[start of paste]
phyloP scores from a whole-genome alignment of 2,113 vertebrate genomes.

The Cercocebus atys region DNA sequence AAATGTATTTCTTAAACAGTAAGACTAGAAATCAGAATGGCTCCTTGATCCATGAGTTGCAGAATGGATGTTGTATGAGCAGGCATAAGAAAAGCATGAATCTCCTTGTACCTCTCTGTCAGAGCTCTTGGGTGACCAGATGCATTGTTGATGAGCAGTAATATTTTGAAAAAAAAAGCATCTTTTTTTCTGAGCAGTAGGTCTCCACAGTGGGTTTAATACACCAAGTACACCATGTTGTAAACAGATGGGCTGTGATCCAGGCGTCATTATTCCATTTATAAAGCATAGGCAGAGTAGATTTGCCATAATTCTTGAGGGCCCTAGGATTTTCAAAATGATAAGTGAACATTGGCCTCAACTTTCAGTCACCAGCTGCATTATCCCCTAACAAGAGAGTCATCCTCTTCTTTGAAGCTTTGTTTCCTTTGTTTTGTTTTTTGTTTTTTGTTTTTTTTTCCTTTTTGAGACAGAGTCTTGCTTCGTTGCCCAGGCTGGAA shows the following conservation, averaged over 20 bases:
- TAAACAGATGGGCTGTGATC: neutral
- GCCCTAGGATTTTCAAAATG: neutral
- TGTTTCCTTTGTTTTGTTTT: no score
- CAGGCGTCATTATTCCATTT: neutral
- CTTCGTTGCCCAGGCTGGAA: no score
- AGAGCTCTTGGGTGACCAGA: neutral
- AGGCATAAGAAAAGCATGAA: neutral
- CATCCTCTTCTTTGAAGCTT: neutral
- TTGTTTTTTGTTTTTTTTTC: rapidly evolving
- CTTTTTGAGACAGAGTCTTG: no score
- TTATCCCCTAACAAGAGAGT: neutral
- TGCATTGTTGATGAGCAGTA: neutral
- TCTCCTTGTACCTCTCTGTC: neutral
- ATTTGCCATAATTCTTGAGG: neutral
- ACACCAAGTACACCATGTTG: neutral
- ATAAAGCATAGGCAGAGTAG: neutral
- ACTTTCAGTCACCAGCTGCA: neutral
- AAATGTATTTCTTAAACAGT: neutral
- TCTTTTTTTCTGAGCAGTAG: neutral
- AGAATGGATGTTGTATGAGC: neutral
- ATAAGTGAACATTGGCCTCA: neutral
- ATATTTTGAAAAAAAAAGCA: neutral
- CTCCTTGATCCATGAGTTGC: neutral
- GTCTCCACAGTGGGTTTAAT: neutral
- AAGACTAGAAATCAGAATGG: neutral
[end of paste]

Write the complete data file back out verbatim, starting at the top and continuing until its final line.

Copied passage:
phyloP scores from a whole-genome alignment of 2,113 vertebrate genomes.

The Cercocebus atys region DNA sequence AAATGTATTTCTTAAACAGTAAGACTAGAAATCAGAATGGCTCCTTGATCCATGAGTTGCAGAATGGATGTTGTATGAGCAGGCATAAGAAAAGCATGAATCTCCTTGTACCTCTCTGTCAGAGCTCTTGGGTGACCAGATGCATTGTTGATGAGCAGTAATATTTTGAAAAAAAAAGCATCTTTTTTTCTGAGCAGTAGGTCTCCACAGTGGGTTTAATACACCAAGTACACCATGTTGTAAACAGATGGGCTGTGATCCAGGCGTCATTATTCCATTTATAAAGCATAGGCAGAGTAGATTTGCCATAATTCTTGAGGGCCCTAGGATTTTCAAAATGATAAGTGAACATTGGCCTCAACTTTCAGTCACCAGCTGCATTATCCCCTAACAAGAGAGTCATCCTCTTCTTTGAAGCTTTGTTTCCTTTGTTTTGTTTTTTGTTTTTTGTTTTTTTTTCCTTTTTGAGACAGAGTCTTGCTTCGTTGCCCAGGCTGGAA shows the following conservation, averaged over 20 bases:
- TAAACAGATGGGCTGTGATC: neutral
- GCCCTAGGATTTTCAAAATG: neutral
- TGTTTCCTTTGTTTTGTTTT: no score
- CAGGCGTCATTATTCCATTT: neutral
- CTTCGTTGCCCAGGCTGGAA: no score
- AGAGCTCTTGGGTGACCAGA: neutral
- AGGCATAAGAAAAGCATGAA: neutral
- CATCCTCTTCTTTGAAGCTT: neutral
- TTGTTTTTTGTTTTTTTTTC: rapidly evolving
- CTTTTTGAGACAGAGTCTTG: no score
- TTATCCCCTAACAAGAGAGT: neutral
- TGCATTGTTGATGAGCAGTA: neutral
- TCTCCTTGTACCTCTCTGTC: neutral
- ATTTGCCATAATTCTTGAGG: neutral
- ACACCAAGTACACCATGTTG: neutral
- ATAAAGCATAGGCAGAGTAG: neutral
- ACTTTCAGTCACCAGCTGCA: neutral
- AAATGTATTTCTTAAACAGT: neutral
- TCTTTTTTTCTGAGCAGTAG: neutral
- AGAATGGATGTTGTATGAGC: neutral
- ATAAGTGAACATTGGCCTCA: neutral
- ATATTTTGAAAAAAAAAGCA: neutral
- CTCCTTGATCCATGAGTTGC: neutral
- GTCTCCACAGTGGGTTTAAT: neutral
- AAGACTAGAAATCAGAATGG: neutral